New York — Oil futures moved sharply higher March 3 as the market increasingly priced in a modest quota increase expected at the March 4 OPEC+ meeting after a key advisory committee issued no recommendation on April output levels.
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NYMEX April WTI settled up $1.53 at $61.28/b, and ICE May Brent climbed $1.37 to $64.07/b.
The Joint Ministerial Monitoring Committee, co-chaired by Saudi Arabia and Russia, wrapped up its March 3 session quickly with no substantive discussion on production policy, sources said.
Delegates said OPEC kingpin Saudi Arabia continued to urge the producer coalition to be conservative and limit any rise in quotas, to the frustration of other members who were eager to pump and sell more crude to take advantage of the oil market's bull run.
Several OPEC+ members, chiefly Russia, are expected to push for a loosening of quotas.
Under the current agreement, OPEC and nine allies are cutting a collective 7.1 million b/d of production — roughly 7% of global pre-pandemic demand — which can be eased by up to 500,000 b/d each month.
S&P Global Platts Analytics said in a recent note that solid OPEC+ quota compliance may be enough to convince Saudi Arabia to continue with at least a portion of its extra 1 million b/d cut to keep propping up the market. An OPEC+ technical report showed the alliance achieved 103% compliance on its pledged cuts in January.
Many analysts said the market can absorb a combined 1.5 million b/d OPEC+ production rise without causing oil prices to backslide, as the global economy appears to be rebounding from the pandemic, while rival US producers remain focused more on profitability than output growth.
US gasoline inventories plunge
The oil price rally accelerated after US Energy Information Administration data showed US gasoline inventories plunged 13.62 million barrels to 243.47 million barrels during the week ended Feb. 26. It was the largest-ever one-week draw reported by EIA in records dating back to January 1992, and put inventories nearly 4% behind the five-year average.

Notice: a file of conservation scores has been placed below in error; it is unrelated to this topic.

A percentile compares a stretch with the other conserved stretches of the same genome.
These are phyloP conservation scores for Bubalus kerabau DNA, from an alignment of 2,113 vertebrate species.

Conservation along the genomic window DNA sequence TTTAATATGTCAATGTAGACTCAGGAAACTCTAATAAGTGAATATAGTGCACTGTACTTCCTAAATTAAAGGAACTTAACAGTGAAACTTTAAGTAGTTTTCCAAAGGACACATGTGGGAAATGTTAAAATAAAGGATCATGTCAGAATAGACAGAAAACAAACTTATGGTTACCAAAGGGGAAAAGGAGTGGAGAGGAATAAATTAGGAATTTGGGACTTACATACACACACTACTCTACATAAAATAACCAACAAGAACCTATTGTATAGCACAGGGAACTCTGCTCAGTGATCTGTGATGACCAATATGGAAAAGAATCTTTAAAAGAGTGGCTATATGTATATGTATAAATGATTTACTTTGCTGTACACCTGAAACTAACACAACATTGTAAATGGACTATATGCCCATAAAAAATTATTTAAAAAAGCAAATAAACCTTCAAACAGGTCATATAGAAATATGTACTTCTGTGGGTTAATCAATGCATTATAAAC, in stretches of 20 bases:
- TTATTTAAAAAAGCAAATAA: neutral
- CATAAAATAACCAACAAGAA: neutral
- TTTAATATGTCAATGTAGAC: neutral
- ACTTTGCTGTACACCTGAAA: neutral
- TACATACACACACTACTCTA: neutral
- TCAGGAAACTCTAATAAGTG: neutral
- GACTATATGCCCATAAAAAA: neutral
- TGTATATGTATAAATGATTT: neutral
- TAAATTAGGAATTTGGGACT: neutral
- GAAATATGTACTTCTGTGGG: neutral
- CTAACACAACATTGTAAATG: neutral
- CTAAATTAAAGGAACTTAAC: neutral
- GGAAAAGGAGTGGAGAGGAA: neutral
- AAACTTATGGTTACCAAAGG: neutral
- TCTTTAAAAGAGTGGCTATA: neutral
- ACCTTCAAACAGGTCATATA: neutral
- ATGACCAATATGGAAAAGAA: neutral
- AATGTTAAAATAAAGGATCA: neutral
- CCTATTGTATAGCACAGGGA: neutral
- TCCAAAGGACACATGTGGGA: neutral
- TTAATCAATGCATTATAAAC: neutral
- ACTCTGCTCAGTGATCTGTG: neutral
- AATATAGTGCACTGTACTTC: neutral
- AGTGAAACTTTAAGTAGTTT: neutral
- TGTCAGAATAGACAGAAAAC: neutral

NYMEX April RBOB settled 1.54 cents higher at $1.9518/gal and April ULSD climbed 2.76 cents to $1.8357/gal.
The product draws were due in large part to lowered production stemming from lingering refinery outages on the US Gulf Coast caused by severe winter weather earlier in February. Refinery net crude inputs averaged 9.9 million b/d last week, down 2.33 million b/d from the week prior and the lowest on record dating back to 1982.
While refineries are likely to reach pre-storm levels by mid-March, the steep draw sets the stage for a tighten supply picture just as seasonal demand begins to pick up. Furthermore, states have begun to loosen pandemic restrictions in the face of declining caseloads, adding further potential upside to demand outlooks.
New York Governor Andrew Cuomo on March 3 announced that his state would ease some restrictions on social gatherings later in March. Texas Governor Greg Abbott on March 2 issued an executive order rescinding previous pandemic capacity restrictions on businesses and ending a statewide mask mandate.
The gasoline draw offered a bullish counterpoint to a massive build in US crude stocks. Inventories climbed 21.56 million barrels to 484.61 million barrels in the largest-ever one-week build reported by EIA.
Notably, nearly 97% of the crude build was realized on the US Gulf Coast, while inventories at the NYMEX delivery point of Cushing, Oklahoma, climbed just 490,000 barrels to 48.31 million barrels.